Outer North Jetty at Barview Jetty County Park

Outer North Jetty at Barview Jetty County Park

The outer north jetty at the Tillamook County Barview Jetty Park is a good SCUBA site to visit if you want to go crabbing or spearfishing.  Big lingcod lurk on the outer reaches of the jetty where the saltwater of the Pacific Ocean mixes with the freshwater from Tillamook Bay.

USACE Tillamook Bay Oregon
By Bill Johnson, U.S. Army Corps of Engineers [Public domain], via Wikimedia Commons. The north Barview jetty is a great place to dive if you want to go spearfishing or crabbing. The middle north jetty dive site has a shorter walk than the inner north jetty dive site but is a little more exposed to ocean conditions.

Site Highlights

The reason we dive this site and put up with the strong current and difficult entrance is to go hunting.  Spearfishing for monster lingcod, rockfish, and other fish is really fun on the outer north jetty.  Aside from a few minutes of slack tide, the current is always roaring here and will easily suck you out to see if you aren’t careful.  It is still a fun site to dive in spite of the current for the thrill of finding those big fish that everyone desires.

Nearest Town:

The little unincorporated community of Barview, Oregon further inland along the jetty.  The towns of Garibaldi and Tillamook are a bit further south.

GPS Coordinates:

45.569981, -123.957693

Special Directions to Site:

Follow signs for the Tillamook  County Barview Jetty Campground and keep going along Jetty Road until you come to the parking lot at the beach.  Park over toward the jetty to minimize your surface walk.

Parking:

There is usually plenty of parking here.  The last time we went to this site, parking was free but this could change.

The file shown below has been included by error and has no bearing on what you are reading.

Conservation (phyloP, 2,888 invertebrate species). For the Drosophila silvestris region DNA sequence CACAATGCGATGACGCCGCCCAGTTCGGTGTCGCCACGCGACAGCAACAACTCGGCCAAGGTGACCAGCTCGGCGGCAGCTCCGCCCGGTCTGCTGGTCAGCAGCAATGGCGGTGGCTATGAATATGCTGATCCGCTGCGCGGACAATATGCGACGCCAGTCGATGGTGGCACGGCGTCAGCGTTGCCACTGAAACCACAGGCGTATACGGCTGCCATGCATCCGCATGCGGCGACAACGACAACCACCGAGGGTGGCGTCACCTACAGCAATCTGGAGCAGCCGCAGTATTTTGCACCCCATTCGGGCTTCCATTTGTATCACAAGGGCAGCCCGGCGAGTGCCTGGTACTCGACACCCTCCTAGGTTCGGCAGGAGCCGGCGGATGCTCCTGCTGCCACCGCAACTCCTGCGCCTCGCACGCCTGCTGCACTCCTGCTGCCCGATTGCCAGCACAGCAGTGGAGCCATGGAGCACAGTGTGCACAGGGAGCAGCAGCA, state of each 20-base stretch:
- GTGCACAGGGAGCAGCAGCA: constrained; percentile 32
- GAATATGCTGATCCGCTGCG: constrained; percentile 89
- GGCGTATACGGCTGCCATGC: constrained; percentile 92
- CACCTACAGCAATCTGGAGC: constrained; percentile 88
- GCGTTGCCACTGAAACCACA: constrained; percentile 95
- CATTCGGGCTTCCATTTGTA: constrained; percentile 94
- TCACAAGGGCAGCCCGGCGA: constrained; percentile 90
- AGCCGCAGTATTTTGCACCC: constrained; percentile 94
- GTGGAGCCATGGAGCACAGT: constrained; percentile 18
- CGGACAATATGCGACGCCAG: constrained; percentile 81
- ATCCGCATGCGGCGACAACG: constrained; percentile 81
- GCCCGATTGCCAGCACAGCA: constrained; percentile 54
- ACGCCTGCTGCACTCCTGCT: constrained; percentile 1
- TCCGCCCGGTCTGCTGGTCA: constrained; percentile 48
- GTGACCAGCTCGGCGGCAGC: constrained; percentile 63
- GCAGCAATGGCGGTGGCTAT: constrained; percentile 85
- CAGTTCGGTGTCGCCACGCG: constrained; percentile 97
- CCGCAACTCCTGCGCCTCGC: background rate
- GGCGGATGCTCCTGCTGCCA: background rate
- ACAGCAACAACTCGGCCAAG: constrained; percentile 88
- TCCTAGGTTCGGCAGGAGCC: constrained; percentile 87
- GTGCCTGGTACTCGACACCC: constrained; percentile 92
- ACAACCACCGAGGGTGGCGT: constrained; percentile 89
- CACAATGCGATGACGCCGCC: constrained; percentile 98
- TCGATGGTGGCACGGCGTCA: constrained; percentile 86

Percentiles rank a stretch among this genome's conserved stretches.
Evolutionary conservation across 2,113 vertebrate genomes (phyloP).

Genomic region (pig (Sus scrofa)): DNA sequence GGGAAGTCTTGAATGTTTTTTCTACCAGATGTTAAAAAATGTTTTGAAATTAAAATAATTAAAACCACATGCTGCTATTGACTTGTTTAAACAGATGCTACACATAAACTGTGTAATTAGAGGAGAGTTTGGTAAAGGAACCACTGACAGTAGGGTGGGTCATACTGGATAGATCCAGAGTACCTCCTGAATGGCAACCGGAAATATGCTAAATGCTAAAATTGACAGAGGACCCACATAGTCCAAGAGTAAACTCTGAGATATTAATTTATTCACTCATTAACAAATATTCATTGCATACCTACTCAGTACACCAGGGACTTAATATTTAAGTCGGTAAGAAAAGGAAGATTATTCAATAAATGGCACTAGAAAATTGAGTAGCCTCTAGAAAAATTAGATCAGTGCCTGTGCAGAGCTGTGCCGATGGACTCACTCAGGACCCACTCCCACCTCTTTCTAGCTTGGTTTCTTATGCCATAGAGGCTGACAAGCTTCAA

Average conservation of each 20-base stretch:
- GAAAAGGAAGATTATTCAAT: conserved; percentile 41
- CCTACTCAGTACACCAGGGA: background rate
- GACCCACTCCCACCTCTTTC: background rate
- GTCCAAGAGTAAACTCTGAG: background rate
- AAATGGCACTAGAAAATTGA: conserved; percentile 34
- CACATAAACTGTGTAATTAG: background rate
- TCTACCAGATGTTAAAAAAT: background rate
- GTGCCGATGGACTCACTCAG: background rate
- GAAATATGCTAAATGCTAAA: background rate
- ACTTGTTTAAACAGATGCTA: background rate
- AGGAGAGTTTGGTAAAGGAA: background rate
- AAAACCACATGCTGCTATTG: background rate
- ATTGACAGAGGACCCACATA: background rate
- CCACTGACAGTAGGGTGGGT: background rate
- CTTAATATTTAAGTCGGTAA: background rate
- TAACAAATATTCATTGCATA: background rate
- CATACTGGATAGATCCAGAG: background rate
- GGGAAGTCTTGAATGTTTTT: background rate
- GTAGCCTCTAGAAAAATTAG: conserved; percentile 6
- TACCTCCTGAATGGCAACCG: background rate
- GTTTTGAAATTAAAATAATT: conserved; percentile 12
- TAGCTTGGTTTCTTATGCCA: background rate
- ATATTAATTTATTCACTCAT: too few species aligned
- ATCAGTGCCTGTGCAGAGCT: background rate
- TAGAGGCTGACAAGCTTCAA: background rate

barview outer north jetty site plan
Imagery ©2017 Google, Map data ©2017 Google.
The outer north jetty at Barview is a great place to go spearfishing but the current can be wicked.

Site Orientation:

The dive site runs roughly east-west along the north jetty for Tillamook Bay.  The farther out you get on the jetty, the rougher the conditions will get.  We don’t recommend going all that far out toward the jetty tip because there are almost always big waves, surf, and surge on the jetty tip.  The current can also easily pull you out to sea which would be no fun.

Entrances and Exits:

Right by the parking area there are a few places that are more easy to scramble over the jetty rocks.  If you get in a pinch, you can climb up on the jetty further out toward the ocean or treat this as a drift dive and exit either at the middle or inner dive sites on the north jetty.

Salt/Fresh:

This is a salt water dive.

Shore/Boat:

This is a shore dive.

Normal Conditions:

This site almost always has a wicked current that will try to suck you out to see or in toward Tillamook.  When the waves are lined up just right, big breakers can wash over the jetty and the surge can be huge.  The further west on the jetty you go, the more the conditions deteriorate.

Normal Visibility: